Caliber? Compared to a 9mm, the 0.429 bullet is already expanded when it hits the perp. Then it opens, violently.


    Flexibility? Bullet profile is entirely irrelevant. LSWC, JHC, JHP, FMJ all fire with equal enthusiasm. Wax loads for indoor practice, shotshells, paintball, blanks, lead, lead jacketed, full copper, everything.


    Horsepower?Power can be throttled from 250 grain SWC @750 FPS (Cowboy loads) to a 165 grain JHP @1050fps in .44 Special. The same weapon in 44 magnum will take the same loads in 44 Special as well as a 180 grain bullet @1600 FPS or 320 grain LFP @1000 hunting loads. This flexibility in bullet weight is because the weapon is not relying on recoil slide speed and powder burn rate to operate the mechanisms. Power is also completely adjustable for the same reason. Conversely, +P cartridges in the automatic tend to be less reliable (more prone to jamming the gun) and can even beat some guns to death.


    And don’t discount the importance of horsepower. Shocking (Stopping) power is important. An automatic is reliable only within a narrow range of fps and bullet weight and bullet profile. A revolver can take the best bullet and best weight and push it as fast as necessary to be reliable in expansion with literally no consideration to profile or FPS or bullet weight in terms of their effect on reliability.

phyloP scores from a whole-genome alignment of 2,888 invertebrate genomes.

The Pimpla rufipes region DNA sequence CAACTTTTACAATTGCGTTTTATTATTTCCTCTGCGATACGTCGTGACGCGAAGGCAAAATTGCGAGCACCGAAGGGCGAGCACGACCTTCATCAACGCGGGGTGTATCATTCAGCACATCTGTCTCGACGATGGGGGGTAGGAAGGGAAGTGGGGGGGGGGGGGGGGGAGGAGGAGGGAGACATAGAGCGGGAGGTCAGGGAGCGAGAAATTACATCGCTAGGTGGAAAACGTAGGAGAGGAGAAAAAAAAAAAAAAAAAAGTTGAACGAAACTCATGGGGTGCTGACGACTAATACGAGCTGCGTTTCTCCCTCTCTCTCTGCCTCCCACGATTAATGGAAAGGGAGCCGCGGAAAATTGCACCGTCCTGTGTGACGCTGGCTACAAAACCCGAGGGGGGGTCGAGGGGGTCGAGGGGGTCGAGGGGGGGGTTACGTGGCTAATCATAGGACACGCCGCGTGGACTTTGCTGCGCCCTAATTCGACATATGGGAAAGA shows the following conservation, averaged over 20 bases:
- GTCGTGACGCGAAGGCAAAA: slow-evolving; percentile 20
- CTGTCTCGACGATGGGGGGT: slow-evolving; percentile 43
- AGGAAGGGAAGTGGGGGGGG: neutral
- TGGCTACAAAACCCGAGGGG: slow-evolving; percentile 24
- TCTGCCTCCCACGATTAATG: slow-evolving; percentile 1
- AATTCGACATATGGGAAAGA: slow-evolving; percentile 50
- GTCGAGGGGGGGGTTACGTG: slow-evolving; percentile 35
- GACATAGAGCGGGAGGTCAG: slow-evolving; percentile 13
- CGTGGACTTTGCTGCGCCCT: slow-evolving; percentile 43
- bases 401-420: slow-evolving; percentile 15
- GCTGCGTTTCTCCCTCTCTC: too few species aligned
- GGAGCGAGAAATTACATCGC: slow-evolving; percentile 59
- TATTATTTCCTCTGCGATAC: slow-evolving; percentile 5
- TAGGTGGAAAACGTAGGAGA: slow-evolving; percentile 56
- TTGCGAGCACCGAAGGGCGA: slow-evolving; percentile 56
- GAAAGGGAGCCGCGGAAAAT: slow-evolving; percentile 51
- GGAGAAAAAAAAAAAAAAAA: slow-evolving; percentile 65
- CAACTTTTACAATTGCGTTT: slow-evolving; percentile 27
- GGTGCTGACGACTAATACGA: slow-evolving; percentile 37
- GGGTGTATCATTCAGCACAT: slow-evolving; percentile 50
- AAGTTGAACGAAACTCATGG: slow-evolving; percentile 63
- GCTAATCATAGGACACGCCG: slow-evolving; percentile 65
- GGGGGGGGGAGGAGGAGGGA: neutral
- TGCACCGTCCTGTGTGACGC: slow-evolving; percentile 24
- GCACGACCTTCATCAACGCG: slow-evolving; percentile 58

Horsepower is also a factor in tactics. There is a school of thought that a weapon that makes normal cover transparent (including cars, furniture, doors, interior walls, etc) gives you a powerful edge. Bad guy uses the cover of a wall, and you shoot through the wall[/b][/i]. Bad guy ducks behind car door and you shoot through the door.[/b][/i] By denying the enemy any cover at all, you change the tactical scenario completely.